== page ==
Eventually I found myself on Plaza Nueva – the main square of the Old Town, reminding me a lot of Plaza Mayor in Madrid – where the rehearsal before the big evening concert took place. You see, I happened to be in Bilbao on the weekend when Scotland held the voting of the independence, the issue so close to the inhabitants of Bilbao and surrounding region. The event on Plaza Nueva was a way to show support to Scotland and other autonomous regions in Europe that would like to create separate countries, especially to Catalonia and well, Basque Country.
It was then that the importance and the uniqueness of the place I’m in has struck me. I’ve been noticing around strange language or red-green-white flags that I haven’t seen before but it was there, at Plaza Nueva that I finally could reflect at the issue a little bit and give it a proper thought. All the issues of borders, languages and the identity confuse me a lot and visiting Basque Country was pretty challenging as well. Until 1978 all the languages other than Castilian Spanish and all the national movements were forbidden and persecuted. The new constitution of Spain has changed that, giving the Basque Country (that consist of three provinces: Araba, Biscay and Gipuzkoa) the status of the autonomous region with the capital in Vitoria-Gasteiz (though Bilbao is the biggest city). The region is known for its different language (some sources say it is related to Albanian), distinctive cuisine and, unfortunately, the terrorist attacks. Now, with the ETA’s ceasefire, the place is very safe but there were times when this national organization ruled the place and it was best to avoid the region. With all the autonomous areas of Europe it’s Basque Country that has the most tragic troublesome recent history and is a reason why Spain doesn’t recognize Kosovo as an independent country.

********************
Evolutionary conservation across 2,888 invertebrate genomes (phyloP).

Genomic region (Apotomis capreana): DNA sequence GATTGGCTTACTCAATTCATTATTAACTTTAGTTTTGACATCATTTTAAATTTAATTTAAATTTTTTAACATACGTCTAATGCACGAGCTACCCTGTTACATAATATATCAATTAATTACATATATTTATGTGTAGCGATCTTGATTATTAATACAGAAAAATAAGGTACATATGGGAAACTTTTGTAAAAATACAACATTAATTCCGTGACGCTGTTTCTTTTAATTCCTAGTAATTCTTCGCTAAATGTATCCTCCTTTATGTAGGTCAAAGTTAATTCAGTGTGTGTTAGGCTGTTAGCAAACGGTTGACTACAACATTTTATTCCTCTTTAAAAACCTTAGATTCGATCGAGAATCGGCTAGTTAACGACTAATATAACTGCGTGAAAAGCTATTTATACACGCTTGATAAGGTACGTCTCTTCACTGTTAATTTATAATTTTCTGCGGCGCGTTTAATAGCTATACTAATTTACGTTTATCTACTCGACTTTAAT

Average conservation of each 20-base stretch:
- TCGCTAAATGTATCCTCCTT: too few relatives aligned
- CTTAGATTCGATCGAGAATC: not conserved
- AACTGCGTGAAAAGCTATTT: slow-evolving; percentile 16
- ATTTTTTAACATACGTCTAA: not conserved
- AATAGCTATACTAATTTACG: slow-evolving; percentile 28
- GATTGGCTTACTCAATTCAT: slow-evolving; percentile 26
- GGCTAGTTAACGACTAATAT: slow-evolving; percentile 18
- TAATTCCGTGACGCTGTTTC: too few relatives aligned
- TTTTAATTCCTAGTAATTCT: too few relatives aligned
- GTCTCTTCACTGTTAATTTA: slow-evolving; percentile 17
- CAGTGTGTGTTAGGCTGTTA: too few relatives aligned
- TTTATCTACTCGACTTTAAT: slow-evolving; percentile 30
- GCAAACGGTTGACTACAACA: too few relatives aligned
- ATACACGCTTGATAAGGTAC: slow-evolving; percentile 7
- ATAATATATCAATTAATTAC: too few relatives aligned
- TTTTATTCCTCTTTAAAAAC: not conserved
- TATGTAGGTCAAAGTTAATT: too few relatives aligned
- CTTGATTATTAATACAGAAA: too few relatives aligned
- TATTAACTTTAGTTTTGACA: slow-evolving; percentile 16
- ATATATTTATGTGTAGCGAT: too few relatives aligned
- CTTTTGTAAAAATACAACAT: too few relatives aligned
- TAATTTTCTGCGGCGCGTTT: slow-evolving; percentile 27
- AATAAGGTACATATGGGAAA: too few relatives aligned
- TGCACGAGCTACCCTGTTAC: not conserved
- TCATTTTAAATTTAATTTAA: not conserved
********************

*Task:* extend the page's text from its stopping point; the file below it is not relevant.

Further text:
Even if I just adored the Old Town and could have stayed there much longer, just wandering around, there were more places I wanted to see in Bilbao and the time was running out. The walk along the Nervion river took me all the way to the famous Guggenheim Museum – the highlight of Bilbao and probably the whole Basque Country. The Museum was opened in 1997 and was a way to bring more tourist into the city – it worked as the increase in the number of visitors coming to Bilbao was huge! Even if I didn’t go in (I was there too late) I was impressed by the place – and so were lots of other people as that’s where I finally saw a significant number of tourists in the city. The building itself is a masterpiece, resembling the big ship it is often named one of the most spectacular architecture creation of 20th century. Even if I’m not good at design etc I could clearly see this place is really special and already from the outside has a huge value to the modern world of art. The numerous quirky statues around – such as the giant spider – only added up to the awesomeness of the place!
I was slowly running out of the time but there was one more place I wanted to check – Plaza Moyua and Gran Via. That’s where the heart of Bilbao is, were the important institutions have their premises and where small yet busy and intense shopping district can be found. Even if the Casco Viejo is just a short walk away these two parts of Bilbao couldn’t be much different but equally interesting! The sun was slowly setting down, the streets were full of shoppers and for the first time I could really feel I’m in a big city. And while I really wanted to stay there longer, join the crowds getting ready for the evening out in the city it was time for me to get early to bed and prepare for the long journey to Brazil…
I must admit I’m not a big fan of Spain. I never really fell for Barcelona, Madrid was pretty good but Sevilla and Valencia just ok. I also haven’t done any Camino de Santiago routes yet. But It was in Bilbao that I felt the unique atmosphere of the place and where I finally understood why so many people are crazy about Spain (even if this city isn’t as Spanish as the rest). I just don’t know why there aren’t as many tourists as the place deserves to have but that might actually work out for good as that way Bilbao has chances to stay authentic for much longer…